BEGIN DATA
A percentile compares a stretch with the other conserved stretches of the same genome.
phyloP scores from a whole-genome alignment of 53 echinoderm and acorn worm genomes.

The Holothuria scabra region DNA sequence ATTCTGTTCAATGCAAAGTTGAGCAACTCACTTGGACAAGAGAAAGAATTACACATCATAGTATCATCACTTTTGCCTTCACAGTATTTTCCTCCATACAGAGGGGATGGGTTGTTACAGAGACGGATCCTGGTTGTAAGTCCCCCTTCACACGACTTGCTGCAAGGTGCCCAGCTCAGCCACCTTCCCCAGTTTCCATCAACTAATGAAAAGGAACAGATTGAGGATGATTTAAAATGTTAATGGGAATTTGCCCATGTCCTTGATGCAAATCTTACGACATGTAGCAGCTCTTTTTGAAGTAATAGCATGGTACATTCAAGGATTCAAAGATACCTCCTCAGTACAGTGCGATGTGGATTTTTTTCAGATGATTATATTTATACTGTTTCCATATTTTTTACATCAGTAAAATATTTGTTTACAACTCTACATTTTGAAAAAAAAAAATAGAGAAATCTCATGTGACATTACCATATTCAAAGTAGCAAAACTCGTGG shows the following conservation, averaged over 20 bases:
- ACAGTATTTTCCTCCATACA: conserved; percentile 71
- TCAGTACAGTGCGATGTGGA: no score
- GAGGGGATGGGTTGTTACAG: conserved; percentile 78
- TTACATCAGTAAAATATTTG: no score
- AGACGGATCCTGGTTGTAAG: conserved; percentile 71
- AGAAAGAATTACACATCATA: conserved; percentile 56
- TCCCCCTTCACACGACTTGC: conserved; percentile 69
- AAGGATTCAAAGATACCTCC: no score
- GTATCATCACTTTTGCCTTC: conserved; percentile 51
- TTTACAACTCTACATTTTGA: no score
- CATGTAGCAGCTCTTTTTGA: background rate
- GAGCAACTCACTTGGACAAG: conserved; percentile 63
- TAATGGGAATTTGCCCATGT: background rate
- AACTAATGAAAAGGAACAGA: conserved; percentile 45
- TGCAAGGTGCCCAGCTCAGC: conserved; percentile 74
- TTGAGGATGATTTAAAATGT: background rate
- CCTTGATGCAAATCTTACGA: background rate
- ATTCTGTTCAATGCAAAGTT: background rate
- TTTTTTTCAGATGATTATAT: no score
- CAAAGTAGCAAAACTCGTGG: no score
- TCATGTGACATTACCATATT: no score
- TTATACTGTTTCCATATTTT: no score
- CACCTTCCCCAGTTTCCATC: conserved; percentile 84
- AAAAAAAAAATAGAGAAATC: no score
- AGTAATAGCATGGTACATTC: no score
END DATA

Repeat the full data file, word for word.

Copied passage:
A percentile compares a stretch with the other conserved stretches of the same genome.
phyloP scores from a whole-genome alignment of 53 echinoderm and acorn worm genomes.

The Holothuria scabra region DNA sequence ATTCTGTTCAATGCAAAGTTGAGCAACTCACTTGGACAAGAGAAAGAATTACACATCATAGTATCATCACTTTTGCCTTCACAGTATTTTCCTCCATACAGAGGGGATGGGTTGTTACAGAGACGGATCCTGGTTGTAAGTCCCCCTTCACACGACTTGCTGCAAGGTGCCCAGCTCAGCCACCTTCCCCAGTTTCCATCAACTAATGAAAAGGAACAGATTGAGGATGATTTAAAATGTTAATGGGAATTTGCCCATGTCCTTGATGCAAATCTTACGACATGTAGCAGCTCTTTTTGAAGTAATAGCATGGTACATTCAAGGATTCAAAGATACCTCCTCAGTACAGTGCGATGTGGATTTTTTTCAGATGATTATATTTATACTGTTTCCATATTTTTTACATCAGTAAAATATTTGTTTACAACTCTACATTTTGAAAAAAAAAAATAGAGAAATCTCATGTGACATTACCATATTCAAAGTAGCAAAACTCGTGG shows the following conservation, averaged over 20 bases:
- ACAGTATTTTCCTCCATACA: conserved; percentile 71
- TCAGTACAGTGCGATGTGGA: no score
- GAGGGGATGGGTTGTTACAG: conserved; percentile 78
- TTACATCAGTAAAATATTTG: no score
- AGACGGATCCTGGTTGTAAG: conserved; percentile 71
- AGAAAGAATTACACATCATA: conserved; percentile 56
- TCCCCCTTCACACGACTTGC: conserved; percentile 69
- AAGGATTCAAAGATACCTCC: no score
- GTATCATCACTTTTGCCTTC: conserved; percentile 51
- TTTACAACTCTACATTTTGA: no score
- CATGTAGCAGCTCTTTTTGA: background rate
- GAGCAACTCACTTGGACAAG: conserved; percentile 63
- TAATGGGAATTTGCCCATGT: background rate
- AACTAATGAAAAGGAACAGA: conserved; percentile 45
- TGCAAGGTGCCCAGCTCAGC: conserved; percentile 74
- TTGAGGATGATTTAAAATGT: background rate
- CCTTGATGCAAATCTTACGA: background rate
- ATTCTGTTCAATGCAAAGTT: background rate
- TTTTTTTCAGATGATTATAT: no score
- CAAAGTAGCAAAACTCGTGG: no score
- TCATGTGACATTACCATATT: no score
- TTATACTGTTTCCATATTTT: no score
- CACCTTCCCCAGTTTCCATC: conserved; percentile 84
- AAAAAAAAAATAGAGAAATC: no score
- AGTAATAGCATGGTACATTC: no score